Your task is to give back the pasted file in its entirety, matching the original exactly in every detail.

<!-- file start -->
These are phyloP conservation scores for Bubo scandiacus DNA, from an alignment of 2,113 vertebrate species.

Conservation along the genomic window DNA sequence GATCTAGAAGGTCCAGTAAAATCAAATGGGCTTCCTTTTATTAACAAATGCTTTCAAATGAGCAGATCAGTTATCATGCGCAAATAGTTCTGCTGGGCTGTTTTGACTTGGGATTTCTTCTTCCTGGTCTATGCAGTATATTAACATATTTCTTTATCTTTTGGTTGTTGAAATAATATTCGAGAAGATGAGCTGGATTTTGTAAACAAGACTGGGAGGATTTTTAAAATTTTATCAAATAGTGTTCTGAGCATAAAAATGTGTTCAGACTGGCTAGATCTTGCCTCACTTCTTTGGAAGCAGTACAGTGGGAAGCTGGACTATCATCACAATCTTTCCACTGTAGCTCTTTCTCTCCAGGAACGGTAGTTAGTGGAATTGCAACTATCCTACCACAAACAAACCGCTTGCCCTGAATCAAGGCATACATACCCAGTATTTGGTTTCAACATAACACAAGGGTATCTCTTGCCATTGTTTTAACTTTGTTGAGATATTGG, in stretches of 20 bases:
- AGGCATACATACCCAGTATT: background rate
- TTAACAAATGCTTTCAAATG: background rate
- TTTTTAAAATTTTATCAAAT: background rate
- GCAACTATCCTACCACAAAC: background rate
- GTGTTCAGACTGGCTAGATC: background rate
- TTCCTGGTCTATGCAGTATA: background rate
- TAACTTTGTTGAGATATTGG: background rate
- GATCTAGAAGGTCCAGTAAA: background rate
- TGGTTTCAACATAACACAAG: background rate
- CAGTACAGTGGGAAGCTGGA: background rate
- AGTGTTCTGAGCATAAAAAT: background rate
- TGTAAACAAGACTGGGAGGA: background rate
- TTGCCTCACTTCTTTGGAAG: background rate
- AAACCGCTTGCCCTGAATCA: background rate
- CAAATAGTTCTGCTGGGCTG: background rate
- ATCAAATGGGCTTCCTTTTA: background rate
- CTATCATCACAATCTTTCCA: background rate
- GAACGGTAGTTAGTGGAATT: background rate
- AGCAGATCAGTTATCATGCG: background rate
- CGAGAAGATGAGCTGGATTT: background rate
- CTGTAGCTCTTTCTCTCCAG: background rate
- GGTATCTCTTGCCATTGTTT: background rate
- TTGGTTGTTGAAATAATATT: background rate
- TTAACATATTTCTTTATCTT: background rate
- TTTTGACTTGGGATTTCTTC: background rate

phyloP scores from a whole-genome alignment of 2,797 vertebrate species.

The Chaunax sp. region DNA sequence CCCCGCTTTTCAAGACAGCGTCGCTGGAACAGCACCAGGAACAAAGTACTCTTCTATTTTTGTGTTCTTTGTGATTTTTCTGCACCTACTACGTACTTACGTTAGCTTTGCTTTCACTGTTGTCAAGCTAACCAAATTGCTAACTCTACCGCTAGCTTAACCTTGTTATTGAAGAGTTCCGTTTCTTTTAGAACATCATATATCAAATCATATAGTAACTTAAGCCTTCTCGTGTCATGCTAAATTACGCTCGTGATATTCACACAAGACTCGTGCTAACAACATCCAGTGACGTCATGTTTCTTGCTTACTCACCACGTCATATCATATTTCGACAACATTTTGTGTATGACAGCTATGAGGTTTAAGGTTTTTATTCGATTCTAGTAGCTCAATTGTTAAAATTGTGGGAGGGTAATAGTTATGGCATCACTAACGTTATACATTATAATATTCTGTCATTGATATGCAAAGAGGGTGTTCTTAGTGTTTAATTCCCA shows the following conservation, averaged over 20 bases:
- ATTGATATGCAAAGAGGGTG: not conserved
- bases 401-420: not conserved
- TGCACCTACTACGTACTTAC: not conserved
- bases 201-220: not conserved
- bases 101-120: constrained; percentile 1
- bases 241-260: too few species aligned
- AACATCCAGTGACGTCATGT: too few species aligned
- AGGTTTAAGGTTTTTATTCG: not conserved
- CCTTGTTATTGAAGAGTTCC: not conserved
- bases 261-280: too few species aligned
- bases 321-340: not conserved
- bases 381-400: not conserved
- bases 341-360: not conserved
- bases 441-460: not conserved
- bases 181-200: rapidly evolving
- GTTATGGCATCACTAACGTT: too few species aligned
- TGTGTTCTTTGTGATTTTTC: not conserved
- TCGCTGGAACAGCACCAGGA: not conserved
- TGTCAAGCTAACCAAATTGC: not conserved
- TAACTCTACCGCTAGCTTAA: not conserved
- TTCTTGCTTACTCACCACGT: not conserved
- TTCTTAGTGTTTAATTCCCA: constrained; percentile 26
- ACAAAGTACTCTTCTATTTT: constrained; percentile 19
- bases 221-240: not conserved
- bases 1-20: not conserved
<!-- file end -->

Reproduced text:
These are phyloP conservation scores for Bubo scandiacus DNA, from an alignment of 2,113 vertebrate species.

Conservation along the genomic window DNA sequence GATCTAGAAGGTCCAGTAAAATCAAATGGGCTTCCTTTTATTAACAAATGCTTTCAAATGAGCAGATCAGTTATCATGCGCAAATAGTTCTGCTGGGCTGTTTTGACTTGGGATTTCTTCTTCCTGGTCTATGCAGTATATTAACATATTTCTTTATCTTTTGGTTGTTGAAATAATATTCGAGAAGATGAGCTGGATTTTGTAAACAAGACTGGGAGGATTTTTAAAATTTTATCAAATAGTGTTCTGAGCATAAAAATGTGTTCAGACTGGCTAGATCTTGCCTCACTTCTTTGGAAGCAGTACAGTGGGAAGCTGGACTATCATCACAATCTTTCCACTGTAGCTCTTTCTCTCCAGGAACGGTAGTTAGTGGAATTGCAACTATCCTACCACAAACAAACCGCTTGCCCTGAATCAAGGCATACATACCCAGTATTTGGTTTCAACATAACACAAGGGTATCTCTTGCCATTGTTTTAACTTTGTTGAGATATTGG, in stretches of 20 bases:
- AGGCATACATACCCAGTATT: background rate
- TTAACAAATGCTTTCAAATG: background rate
- TTTTTAAAATTTTATCAAAT: background rate
- GCAACTATCCTACCACAAAC: background rate
- GTGTTCAGACTGGCTAGATC: background rate
- TTCCTGGTCTATGCAGTATA: background rate
- TAACTTTGTTGAGATATTGG: background rate
- GATCTAGAAGGTCCAGTAAA: background rate
- TGGTTTCAACATAACACAAG: background rate
- CAGTACAGTGGGAAGCTGGA: background rate
- AGTGTTCTGAGCATAAAAAT: background rate
- TGTAAACAAGACTGGGAGGA: background rate
- TTGCCTCACTTCTTTGGAAG: background rate
- AAACCGCTTGCCCTGAATCA: background rate
- CAAATAGTTCTGCTGGGCTG: background rate
- ATCAAATGGGCTTCCTTTTA: background rate
- CTATCATCACAATCTTTCCA: background rate
- GAACGGTAGTTAGTGGAATT: background rate
- AGCAGATCAGTTATCATGCG: background rate
- CGAGAAGATGAGCTGGATTT: background rate
- CTGTAGCTCTTTCTCTCCAG: background rate
- GGTATCTCTTGCCATTGTTT: background rate
- TTGGTTGTTGAAATAATATT: background rate
- TTAACATATTTCTTTATCTT: background rate
- TTTTGACTTGGGATTTCTTC: background rate

phyloP scores from a whole-genome alignment of 2,797 vertebrate species.

The Chaunax sp. region DNA sequence CCCCGCTTTTCAAGACAGCGTCGCTGGAACAGCACCAGGAACAAAGTACTCTTCTATTTTTGTGTTCTTTGTGATTTTTCTGCACCTACTACGTACTTACGTTAGCTTTGCTTTCACTGTTGTCAAGCTAACCAAATTGCTAACTCTACCGCTAGCTTAACCTTGTTATTGAAGAGTTCCGTTTCTTTTAGAACATCATATATCAAATCATATAGTAACTTAAGCCTTCTCGTGTCATGCTAAATTACGCTCGTGATATTCACACAAGACTCGTGCTAACAACATCCAGTGACGTCATGTTTCTTGCTTACTCACCACGTCATATCATATTTCGACAACATTTTGTGTATGACAGCTATGAGGTTTAAGGTTTTTATTCGATTCTAGTAGCTCAATTGTTAAAATTGTGGGAGGGTAATAGTTATGGCATCACTAACGTTATACATTATAATATTCTGTCATTGATATGCAAAGAGGGTGTTCTTAGTGTTTAATTCCCA shows the following conservation, averaged over 20 bases:
- ATTGATATGCAAAGAGGGTG: not conserved
- bases 401-420: not conserved
- TGCACCTACTACGTACTTAC: not conserved
- bases 201-220: not conserved
- bases 101-120: constrained; percentile 1
- bases 241-260: too few species aligned
- AACATCCAGTGACGTCATGT: too few species aligned
- AGGTTTAAGGTTTTTATTCG: not conserved
- CCTTGTTATTGAAGAGTTCC: not conserved
- bases 261-280: too few species aligned
- bases 321-340: not conserved
- bases 381-400: not conserved
- bases 341-360: not conserved
- bases 441-460: not conserved
- bases 181-200: rapidly evolving
- GTTATGGCATCACTAACGTT: too few species aligned
- TGTGTTCTTTGTGATTTTTC: not conserved
- TCGCTGGAACAGCACCAGGA: not conserved
- TGTCAAGCTAACCAAATTGC: not conserved
- TAACTCTACCGCTAGCTTAA: not conserved
- TTCTTGCTTACTCACCACGT: not conserved
- TTCTTAGTGTTTAATTCCCA: constrained; percentile 26
- ACAAAGTACTCTTCTATTTT: constrained; percentile 19
- bases 221-240: not conserved
- bases 1-20: not conserved